This nebula was discovered by the French astronomer Charles Messier while searching for comets in late January 1779. Messier’s report of his independent discovery of Comet Bode reached fellow French astronomer Antoine Darquier de Pellepoix two weeks later, who then independently rediscovered the nebula while following the comet. Darquier later reported that it was “. . . as large as Jupiter and resembles a planet which is fading” (which may have contributed to the use of the “planetary nebula” terminology). It would be entered into Messier’s catalogue as the 57th object. Messier and German-born astronomer William Herschel speculated that the nebula was formed by multiple faint stars that were unresolvable with his telescope.
Phases of the Moon. The moon cycles 13 times a year through phases, each of which influence us just like the pull of the tides. It starts with the New Moon, which carries the energy of new beginnings, this is a great time to focus on stepping into something new. Then the Full Moon, Signifies the time of the completion of a project, and finally returns to the New Moon again. This entire cycle occurs over a period of 28 days, and yes, there is no mistaking it, this is the same as women's menstrual cycles, women tend to be much more connected to the moon than men.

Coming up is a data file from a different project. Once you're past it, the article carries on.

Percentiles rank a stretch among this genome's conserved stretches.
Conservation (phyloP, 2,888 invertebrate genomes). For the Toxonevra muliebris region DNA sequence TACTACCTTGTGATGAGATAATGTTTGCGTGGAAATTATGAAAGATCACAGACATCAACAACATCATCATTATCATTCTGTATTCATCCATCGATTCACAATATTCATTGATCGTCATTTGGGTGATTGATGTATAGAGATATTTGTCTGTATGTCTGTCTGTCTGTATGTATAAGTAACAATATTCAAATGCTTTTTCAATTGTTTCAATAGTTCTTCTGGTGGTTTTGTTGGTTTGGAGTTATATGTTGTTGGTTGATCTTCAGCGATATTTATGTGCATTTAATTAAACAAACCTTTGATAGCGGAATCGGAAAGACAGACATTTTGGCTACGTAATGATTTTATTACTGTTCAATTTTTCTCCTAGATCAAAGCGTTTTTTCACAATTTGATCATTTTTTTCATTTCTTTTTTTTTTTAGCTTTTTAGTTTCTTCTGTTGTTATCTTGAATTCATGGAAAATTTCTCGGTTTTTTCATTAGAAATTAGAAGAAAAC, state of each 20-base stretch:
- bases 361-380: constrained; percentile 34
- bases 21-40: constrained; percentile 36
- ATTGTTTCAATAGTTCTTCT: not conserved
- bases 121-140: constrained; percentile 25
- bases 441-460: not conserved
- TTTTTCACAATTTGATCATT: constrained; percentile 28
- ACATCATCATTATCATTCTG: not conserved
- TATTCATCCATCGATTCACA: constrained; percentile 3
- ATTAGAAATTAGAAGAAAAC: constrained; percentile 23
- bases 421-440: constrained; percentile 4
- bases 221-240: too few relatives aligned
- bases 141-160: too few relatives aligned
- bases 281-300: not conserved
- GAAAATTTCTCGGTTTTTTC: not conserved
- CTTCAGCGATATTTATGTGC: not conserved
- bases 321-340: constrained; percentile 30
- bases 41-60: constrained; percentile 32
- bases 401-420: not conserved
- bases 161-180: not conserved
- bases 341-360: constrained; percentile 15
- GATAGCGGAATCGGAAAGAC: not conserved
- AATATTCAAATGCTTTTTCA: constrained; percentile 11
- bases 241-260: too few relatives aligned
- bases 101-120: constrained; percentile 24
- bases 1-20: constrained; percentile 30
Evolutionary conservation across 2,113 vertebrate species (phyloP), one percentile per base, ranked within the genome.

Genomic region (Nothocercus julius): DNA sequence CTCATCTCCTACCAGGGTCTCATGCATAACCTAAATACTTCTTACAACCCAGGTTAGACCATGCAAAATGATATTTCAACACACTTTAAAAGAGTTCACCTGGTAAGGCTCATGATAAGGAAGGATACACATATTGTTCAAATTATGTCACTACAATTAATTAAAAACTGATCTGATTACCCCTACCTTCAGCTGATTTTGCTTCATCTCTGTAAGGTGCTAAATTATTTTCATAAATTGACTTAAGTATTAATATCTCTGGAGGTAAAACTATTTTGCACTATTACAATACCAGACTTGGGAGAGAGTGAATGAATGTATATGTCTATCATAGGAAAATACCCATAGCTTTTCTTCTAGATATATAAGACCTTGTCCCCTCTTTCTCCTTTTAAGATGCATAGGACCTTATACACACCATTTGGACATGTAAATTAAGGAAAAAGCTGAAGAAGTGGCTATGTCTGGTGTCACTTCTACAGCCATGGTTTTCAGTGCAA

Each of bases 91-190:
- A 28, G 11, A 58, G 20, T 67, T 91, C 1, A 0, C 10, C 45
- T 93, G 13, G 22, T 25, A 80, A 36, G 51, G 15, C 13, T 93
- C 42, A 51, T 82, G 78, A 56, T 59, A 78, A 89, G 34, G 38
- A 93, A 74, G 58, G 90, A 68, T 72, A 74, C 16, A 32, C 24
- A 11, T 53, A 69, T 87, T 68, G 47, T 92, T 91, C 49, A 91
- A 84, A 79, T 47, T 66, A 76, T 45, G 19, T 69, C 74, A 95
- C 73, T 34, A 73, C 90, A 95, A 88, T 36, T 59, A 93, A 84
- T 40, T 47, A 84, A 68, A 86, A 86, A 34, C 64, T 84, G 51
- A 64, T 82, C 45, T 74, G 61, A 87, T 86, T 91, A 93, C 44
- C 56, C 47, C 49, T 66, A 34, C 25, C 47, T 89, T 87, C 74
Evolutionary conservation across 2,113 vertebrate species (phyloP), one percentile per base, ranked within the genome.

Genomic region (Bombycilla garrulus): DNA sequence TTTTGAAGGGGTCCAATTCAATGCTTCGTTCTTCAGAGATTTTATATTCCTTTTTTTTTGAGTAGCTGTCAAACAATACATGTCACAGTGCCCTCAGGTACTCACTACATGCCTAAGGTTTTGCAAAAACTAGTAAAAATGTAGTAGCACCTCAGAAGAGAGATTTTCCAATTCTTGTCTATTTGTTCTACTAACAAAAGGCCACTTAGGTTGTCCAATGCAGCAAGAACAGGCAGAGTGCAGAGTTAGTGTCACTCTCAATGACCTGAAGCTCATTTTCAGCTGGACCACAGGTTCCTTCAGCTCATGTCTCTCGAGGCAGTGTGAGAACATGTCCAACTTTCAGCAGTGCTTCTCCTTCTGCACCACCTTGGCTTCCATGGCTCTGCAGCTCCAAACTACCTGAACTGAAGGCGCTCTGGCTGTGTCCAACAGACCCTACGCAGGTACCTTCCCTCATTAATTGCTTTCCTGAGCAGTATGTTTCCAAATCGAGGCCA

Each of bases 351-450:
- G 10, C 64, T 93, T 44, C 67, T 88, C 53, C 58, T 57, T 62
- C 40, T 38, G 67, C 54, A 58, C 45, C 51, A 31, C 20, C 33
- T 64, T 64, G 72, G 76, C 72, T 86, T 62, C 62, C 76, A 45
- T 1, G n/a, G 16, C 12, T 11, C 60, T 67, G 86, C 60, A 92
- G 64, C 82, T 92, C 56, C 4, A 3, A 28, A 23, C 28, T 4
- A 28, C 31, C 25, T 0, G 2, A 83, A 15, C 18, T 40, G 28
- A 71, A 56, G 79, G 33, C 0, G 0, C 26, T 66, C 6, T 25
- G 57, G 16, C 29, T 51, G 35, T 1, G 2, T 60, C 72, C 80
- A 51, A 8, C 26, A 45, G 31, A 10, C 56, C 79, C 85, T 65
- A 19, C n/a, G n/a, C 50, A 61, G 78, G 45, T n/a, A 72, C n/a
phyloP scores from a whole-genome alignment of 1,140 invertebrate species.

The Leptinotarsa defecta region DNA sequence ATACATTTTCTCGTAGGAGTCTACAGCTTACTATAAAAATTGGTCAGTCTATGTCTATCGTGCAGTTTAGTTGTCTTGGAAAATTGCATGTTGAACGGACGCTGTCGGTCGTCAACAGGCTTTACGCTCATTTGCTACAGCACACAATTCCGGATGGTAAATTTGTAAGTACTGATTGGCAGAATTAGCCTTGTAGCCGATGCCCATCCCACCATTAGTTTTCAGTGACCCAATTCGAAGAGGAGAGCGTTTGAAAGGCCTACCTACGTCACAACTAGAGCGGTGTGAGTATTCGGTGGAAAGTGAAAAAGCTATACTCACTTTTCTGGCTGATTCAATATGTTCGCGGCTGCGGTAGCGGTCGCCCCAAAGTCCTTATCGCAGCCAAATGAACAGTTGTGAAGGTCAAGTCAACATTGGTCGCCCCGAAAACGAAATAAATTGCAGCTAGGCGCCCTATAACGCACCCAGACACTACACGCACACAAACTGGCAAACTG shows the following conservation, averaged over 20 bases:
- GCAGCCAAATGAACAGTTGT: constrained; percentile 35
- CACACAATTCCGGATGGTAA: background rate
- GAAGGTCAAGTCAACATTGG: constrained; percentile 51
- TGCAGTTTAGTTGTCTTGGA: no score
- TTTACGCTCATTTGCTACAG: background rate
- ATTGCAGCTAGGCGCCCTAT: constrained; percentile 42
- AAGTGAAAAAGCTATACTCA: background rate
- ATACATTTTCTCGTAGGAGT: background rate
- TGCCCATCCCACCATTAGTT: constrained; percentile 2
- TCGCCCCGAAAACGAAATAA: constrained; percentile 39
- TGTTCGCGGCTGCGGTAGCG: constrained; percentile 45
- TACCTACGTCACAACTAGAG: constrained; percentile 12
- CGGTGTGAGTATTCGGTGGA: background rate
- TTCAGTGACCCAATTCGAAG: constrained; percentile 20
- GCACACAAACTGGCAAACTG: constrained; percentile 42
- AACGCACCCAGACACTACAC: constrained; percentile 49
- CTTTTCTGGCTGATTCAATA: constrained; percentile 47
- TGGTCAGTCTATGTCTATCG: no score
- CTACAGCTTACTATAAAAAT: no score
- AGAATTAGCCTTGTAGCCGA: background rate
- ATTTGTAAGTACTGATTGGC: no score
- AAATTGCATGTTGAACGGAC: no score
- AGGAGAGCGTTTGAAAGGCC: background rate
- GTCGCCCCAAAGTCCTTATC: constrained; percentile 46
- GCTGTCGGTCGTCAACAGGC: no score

What I discovered was that both the weather and moon were in my favor on my best days fishing. So basically I was fishing at the perfect time and didn't realize it. So then I began to wonder if I could use this information to my advantage. I figured out that I most certainly could use this information to my advantage by learning some simple tips about what the weather was doing and what phase the moon was in before I headed out onto the water.
Titan's atmosphere is approximately 95% nitrogen. However, in a way that dramatically differs from Earth's own mostly-nitrogen atmosphere, Titan's atmosphere has very little oxygen. Indeed, the remainder of Titan's atmosphere is almost entirely composed of methane--along with small qunatities of other gases, such as ethane. At the extremely cold temperatures that are found at Saturn's great distance from the heat of our Star, Titan's methane and ethane can accumulate on its icy surface to form pools of liquid.